Scientific name: Cucurbita pepo var. cylindrica
Zucchini is treated as a vegetable but comes in fruit; it is usually cooked and presented as a savory dish or accompaniment. Botanically, zucchinis are fruits, a type of botanical berry called a “pepo”, being the swollen ovary of the zucchini flower. Zucchini, like all squash, has its ancestry in the Americas.
Amount Per 100 grams
% Daily Value*
Total Fat 0.3 g 0%
Saturated fat 0.1 g 0%
Polyunsaturated fat 0.1 g
Monounsaturated fat 0 g
Trans fat 0 g
Cholesterol 0 mg 0%
Sodium 8 mg 0%
Potassium 261 mg 7%
Total Carbohydrate 3.1 g 1%
Dietary fiber 1 g 4%
Sugar 2.5 g
Protein 1.2 g 2%
Vitamin A 4% Vitamin C 29%
Calcium 1% Iron 2%
Vitamin D 0% Vitamin B-6 10%
Vitamin B-12 0% Magnesium 4%
– Zucchini is one of the very low calorie vegetables; provide only 17 calories per 100 g. It contains no saturated fats or cholesterol. Its peel is good source of dietary fiber that helps reduce constipation and offers some protection against colon cancers.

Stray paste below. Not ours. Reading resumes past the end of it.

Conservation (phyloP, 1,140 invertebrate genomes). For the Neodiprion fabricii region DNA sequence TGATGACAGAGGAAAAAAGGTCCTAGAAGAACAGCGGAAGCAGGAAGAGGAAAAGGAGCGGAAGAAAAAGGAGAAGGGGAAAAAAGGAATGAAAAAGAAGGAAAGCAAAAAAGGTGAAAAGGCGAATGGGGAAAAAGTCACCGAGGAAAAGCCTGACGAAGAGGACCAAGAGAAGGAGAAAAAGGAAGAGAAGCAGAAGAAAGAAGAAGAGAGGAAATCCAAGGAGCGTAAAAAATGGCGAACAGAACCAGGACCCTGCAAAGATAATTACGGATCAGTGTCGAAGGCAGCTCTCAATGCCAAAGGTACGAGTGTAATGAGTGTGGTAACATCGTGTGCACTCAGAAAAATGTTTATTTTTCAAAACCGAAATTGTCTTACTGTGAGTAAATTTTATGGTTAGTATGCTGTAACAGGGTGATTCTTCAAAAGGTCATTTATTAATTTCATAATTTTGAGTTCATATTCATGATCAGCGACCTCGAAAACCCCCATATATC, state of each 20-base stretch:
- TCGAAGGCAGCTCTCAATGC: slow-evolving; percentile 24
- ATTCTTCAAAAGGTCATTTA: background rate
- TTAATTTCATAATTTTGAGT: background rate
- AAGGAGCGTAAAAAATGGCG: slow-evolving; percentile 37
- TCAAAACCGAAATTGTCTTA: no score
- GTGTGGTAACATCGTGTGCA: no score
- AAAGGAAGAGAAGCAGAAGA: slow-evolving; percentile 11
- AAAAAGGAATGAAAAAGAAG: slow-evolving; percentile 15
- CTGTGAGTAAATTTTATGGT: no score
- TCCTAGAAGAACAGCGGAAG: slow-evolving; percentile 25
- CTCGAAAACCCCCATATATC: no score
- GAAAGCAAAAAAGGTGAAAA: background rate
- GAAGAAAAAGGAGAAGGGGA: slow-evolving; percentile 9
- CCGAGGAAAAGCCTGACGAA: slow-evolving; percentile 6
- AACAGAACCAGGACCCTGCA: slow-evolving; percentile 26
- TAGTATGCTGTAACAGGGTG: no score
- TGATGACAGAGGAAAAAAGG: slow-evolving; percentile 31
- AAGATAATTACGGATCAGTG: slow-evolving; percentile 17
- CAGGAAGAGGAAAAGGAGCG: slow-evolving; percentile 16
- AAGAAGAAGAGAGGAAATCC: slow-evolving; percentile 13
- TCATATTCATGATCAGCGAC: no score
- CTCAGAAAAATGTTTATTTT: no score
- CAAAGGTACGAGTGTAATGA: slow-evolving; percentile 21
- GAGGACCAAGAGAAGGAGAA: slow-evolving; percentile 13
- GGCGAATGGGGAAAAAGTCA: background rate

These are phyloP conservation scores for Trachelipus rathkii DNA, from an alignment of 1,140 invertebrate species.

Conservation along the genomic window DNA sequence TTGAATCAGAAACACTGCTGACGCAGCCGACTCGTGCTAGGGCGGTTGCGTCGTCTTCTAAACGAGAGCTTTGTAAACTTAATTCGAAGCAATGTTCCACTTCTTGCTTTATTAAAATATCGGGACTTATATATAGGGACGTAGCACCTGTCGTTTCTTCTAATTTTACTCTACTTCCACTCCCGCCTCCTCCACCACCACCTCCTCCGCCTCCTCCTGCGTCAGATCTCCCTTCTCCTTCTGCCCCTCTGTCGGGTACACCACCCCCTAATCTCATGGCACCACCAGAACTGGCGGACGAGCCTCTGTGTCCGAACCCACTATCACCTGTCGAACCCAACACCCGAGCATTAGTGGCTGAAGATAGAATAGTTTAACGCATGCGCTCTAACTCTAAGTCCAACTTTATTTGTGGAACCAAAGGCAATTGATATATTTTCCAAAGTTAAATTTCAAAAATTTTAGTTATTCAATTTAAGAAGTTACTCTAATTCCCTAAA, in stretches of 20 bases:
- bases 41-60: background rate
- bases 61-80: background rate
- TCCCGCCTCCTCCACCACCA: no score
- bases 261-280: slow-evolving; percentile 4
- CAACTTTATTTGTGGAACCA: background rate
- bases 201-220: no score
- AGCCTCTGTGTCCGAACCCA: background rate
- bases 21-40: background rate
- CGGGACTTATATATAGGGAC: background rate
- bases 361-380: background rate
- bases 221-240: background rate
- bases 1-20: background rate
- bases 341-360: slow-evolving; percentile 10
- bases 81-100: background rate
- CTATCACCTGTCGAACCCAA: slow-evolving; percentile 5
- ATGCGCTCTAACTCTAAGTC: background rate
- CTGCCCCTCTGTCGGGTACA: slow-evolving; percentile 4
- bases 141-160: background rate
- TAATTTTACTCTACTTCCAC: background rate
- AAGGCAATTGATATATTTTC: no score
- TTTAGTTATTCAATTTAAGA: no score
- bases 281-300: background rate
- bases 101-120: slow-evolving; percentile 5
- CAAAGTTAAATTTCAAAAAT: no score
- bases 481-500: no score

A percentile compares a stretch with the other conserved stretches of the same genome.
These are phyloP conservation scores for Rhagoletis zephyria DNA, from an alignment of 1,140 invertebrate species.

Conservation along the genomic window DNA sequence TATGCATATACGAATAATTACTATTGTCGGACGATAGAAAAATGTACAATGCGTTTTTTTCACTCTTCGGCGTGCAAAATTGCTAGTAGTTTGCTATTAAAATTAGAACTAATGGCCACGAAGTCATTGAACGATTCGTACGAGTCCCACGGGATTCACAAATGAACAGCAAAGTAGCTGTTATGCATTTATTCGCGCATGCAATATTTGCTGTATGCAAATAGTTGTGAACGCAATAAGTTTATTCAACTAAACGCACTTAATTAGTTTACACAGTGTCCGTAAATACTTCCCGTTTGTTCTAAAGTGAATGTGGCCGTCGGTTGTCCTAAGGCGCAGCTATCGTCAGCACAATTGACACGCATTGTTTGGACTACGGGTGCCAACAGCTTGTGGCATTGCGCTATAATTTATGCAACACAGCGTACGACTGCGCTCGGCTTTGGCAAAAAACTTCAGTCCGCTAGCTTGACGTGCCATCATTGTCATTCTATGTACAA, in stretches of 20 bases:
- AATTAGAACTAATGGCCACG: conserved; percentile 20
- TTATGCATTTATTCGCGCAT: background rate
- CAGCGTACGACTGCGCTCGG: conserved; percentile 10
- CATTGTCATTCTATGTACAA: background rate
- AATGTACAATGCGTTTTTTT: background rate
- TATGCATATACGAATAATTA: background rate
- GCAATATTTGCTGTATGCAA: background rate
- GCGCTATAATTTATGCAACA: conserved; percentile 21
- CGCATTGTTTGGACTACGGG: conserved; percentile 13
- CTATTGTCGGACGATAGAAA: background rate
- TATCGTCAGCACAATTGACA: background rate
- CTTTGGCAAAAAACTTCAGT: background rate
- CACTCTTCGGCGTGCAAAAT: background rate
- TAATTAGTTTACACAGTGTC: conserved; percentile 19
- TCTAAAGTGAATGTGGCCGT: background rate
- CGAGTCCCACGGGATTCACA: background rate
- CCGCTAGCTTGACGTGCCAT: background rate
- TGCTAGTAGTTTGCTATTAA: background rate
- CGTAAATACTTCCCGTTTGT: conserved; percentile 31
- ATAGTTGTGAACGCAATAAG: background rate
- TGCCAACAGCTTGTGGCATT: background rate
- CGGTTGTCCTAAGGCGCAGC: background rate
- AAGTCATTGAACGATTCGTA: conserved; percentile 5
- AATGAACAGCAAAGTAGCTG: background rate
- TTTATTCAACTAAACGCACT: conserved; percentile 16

– Zucchinis have anti-oxidant value (Oxygen radical absorbance capacity- ORAC) of 180 Trolex Equivalents (TE) per 100g, the value which is far below to some of the berries, and vegetables. Nonetheless, the pods are one of the common vegetables included in weight reduction and cholesterol control programs by the dieticians.
– Furthermore, zucchinis, especially golden skin varieties, are rich in flavonoid poly-phenolic antioxidants such as carotenes, lutein and zea-xanthin. These compounds help scavenge harmful oxygen-derived free radicals and reactive oxygen species (ROS) from the body that play a role in aging and various disease processes.
– Courgette hold relatively moderate amounts of folates; provides 24 µg or 6% of RDA per 100 g. Folates are important in cell division and DNA synthesis. When taken adequately during early pregnancy it can help prevent neural tube defects in the fetus.
– It is a very good source of potassium, an important intra-cellular electrolyte. Potassium is a heart-friendly electrolyte and helps bring the reduction in blood pressure and heart rates by countering pressure-effects of sodium.
– Fresh fruits are rich in vitamin A; provide about 200 IU per 100 g. Fresh pods, indeed, are good source of anti-oxidant vitamin-C. Provide about 17.9 µg or 30% of daily-required levels per 100 g.
– In addition, they contain moderate levels of B-complex group of vitamins like thiamin, pyridoxine, riboflavin and minerals like iron, manganese, phosphorus, and zinc.